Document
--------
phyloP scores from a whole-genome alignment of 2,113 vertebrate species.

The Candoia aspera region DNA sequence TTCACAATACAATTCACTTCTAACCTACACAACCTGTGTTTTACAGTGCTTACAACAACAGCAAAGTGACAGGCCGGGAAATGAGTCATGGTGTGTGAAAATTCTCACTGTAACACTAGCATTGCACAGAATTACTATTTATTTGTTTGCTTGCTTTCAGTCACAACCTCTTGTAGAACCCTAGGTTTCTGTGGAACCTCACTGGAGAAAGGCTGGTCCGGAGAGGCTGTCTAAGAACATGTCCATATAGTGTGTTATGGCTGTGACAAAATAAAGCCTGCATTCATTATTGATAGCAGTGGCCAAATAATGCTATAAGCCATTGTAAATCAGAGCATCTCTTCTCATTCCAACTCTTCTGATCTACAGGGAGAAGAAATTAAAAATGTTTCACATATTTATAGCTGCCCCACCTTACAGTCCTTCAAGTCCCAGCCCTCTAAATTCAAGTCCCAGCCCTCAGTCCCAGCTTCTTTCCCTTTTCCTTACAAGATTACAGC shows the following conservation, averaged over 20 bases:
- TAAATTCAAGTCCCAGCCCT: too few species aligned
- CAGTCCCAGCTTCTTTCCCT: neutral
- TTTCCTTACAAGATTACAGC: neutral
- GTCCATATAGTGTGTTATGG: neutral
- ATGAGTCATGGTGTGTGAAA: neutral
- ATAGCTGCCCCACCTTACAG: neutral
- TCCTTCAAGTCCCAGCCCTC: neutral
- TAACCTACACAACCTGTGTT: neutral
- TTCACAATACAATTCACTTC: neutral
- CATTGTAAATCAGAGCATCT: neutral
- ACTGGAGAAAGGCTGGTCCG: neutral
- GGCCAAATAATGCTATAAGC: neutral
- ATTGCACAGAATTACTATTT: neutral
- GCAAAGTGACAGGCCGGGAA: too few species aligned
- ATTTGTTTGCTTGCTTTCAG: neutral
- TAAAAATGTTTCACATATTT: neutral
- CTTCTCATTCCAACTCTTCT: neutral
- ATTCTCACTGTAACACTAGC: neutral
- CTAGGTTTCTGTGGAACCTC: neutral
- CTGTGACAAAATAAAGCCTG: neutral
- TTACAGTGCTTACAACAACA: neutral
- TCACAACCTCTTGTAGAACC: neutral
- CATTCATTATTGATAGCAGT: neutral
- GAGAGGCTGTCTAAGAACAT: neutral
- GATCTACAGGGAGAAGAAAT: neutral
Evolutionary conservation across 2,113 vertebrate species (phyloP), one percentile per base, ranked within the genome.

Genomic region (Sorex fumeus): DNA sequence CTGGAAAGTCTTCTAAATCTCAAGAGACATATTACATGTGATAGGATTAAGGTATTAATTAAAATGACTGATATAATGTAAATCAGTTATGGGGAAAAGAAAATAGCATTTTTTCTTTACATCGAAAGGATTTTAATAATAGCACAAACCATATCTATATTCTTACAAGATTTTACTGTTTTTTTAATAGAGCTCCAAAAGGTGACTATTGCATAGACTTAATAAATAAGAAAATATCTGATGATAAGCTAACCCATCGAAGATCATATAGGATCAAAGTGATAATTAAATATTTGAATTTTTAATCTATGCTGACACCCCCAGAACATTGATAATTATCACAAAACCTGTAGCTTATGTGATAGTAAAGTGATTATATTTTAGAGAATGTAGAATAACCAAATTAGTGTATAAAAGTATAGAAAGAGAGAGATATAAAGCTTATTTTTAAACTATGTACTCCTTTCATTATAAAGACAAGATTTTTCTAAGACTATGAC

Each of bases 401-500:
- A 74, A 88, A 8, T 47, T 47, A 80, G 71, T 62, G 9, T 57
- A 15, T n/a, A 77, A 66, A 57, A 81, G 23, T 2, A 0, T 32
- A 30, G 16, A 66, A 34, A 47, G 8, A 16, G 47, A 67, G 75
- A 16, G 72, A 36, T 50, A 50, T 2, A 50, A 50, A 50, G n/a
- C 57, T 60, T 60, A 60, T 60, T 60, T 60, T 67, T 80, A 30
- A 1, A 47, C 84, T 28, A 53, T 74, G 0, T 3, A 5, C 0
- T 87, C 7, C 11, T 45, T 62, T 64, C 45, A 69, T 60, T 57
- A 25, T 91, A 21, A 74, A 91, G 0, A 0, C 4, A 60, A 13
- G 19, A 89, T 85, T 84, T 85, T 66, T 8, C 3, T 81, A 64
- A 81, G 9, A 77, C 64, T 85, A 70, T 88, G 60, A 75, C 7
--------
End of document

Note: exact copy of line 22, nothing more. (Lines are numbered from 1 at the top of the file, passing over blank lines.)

- CTGTGACAAAATAAAGCCTG: neutral